Cecilia Woloch is the author of six collections of poems, most recently Carpathia (BOA Editions 2009). The French translation of her second book, Tsigan: The Gypsy Poem, was published as Tzigane: le poeme gitane by Scribe-l’Harmattan in 2014. Tsigan has also been adapted for multimedia performances in the U.S. and Europe. Her novella, Sur la Route, a finalist for the Colony Collapse Prize, is forthcoming from Quale Press in 2015. Other literary honors include The Indiana Review Prize for Poetry, The New Ohio Review Prize for Poetry, the Scott Russell Sanders Prize for Creative Nonfiction, and fellowships from the National Endowment for the Arts, the California Arts Council, CEC/ArtsLink International, Chateau de la Napoule Foundation, the Center for International Theatre Development and many others. She collaborates regularly with musicians, dancers, visual artists, theatre artists and filmmakers. The founding director of Summer Poetry in Idyllwild and The Paris Poetry Workshop, she has also served on the faculties of a number of creative writing programs and teaches independently throughout the U.S. and around the world.
EARTH by Celicia Woloch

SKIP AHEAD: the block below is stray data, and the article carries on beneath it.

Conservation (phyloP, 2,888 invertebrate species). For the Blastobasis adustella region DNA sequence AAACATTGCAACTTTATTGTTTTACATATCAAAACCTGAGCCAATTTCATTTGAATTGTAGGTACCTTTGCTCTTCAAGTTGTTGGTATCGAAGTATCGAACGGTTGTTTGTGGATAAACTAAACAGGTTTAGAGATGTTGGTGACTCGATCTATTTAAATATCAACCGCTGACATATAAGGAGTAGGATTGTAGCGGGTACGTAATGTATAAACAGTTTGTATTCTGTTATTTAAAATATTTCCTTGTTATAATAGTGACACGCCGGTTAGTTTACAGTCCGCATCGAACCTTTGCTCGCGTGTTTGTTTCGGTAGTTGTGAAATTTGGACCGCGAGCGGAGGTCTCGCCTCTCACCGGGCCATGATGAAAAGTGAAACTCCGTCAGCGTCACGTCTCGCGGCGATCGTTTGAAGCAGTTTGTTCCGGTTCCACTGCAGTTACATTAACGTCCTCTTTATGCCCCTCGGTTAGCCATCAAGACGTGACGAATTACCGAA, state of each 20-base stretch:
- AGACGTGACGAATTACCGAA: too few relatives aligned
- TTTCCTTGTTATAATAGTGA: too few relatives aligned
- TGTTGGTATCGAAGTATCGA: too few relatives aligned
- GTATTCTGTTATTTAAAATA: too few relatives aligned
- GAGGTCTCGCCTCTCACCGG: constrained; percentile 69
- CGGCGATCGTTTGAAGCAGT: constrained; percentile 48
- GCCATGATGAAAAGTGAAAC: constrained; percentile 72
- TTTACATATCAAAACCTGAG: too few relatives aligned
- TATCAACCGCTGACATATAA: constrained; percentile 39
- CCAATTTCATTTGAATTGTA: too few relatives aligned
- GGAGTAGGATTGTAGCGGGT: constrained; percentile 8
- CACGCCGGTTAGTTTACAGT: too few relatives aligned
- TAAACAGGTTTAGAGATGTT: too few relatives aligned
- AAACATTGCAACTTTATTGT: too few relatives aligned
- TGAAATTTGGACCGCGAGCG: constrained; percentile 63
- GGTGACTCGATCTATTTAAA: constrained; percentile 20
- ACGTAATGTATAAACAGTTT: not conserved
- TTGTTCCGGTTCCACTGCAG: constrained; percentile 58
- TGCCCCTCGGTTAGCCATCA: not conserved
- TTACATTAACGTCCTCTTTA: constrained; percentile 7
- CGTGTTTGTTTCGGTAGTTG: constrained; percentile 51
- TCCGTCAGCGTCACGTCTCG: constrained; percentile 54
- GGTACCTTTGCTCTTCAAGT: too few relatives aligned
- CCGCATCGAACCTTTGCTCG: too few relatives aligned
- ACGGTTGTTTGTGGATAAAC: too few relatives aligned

In Earth, Cecilia Woloch writes with the wonder and resilience that are essential, not only to empathy, but to transformation. . . In Earth, Cecilia Woloch writes with the wonder and resilience that are essential, not only to empathy, but to transformation. Woloch weds us to the natural world through language that is both straightforward and particular. A “river’s lifting dress” comes to represent history; branches swaying “like the arms of a woman waving goodbye” come to represent mortality. These remarkable poems are hymns and requiems; they are made of "blood mixed with earth." —Terrance Hayes These poems reflect a mature writer, a woman unflinching in both love and craft. The love is unabashed; the language boldly lyrical and image-rich. As a devoted reader of Cecilia Woloch's writing, I relish anything she offers, so I welcome Earth, this book of passionate, vigorous poetry, in which grandeur of spirit always redeems sorrow. As Woloch writes in the gorgeous prose poem "Afterlife": "I want to be fierce and joyful and a meadow when I'm dead." May we all be meadows with you, Dear Poet. —Holly Prado These poems gel together beautifully with a musical sense of foreboding and epiphany inhabiting the lines. These pages give us a terrain where a "honey of birdcall in our mouth" seems equally at place with a landscape populated with a willow that leaves the speaker "half afraid that the tree would fly." I want to return to Earth again and again. —Aimee Nezhukumatathil, 2014 Judge of the Two Sylvias Press Chapbook Prize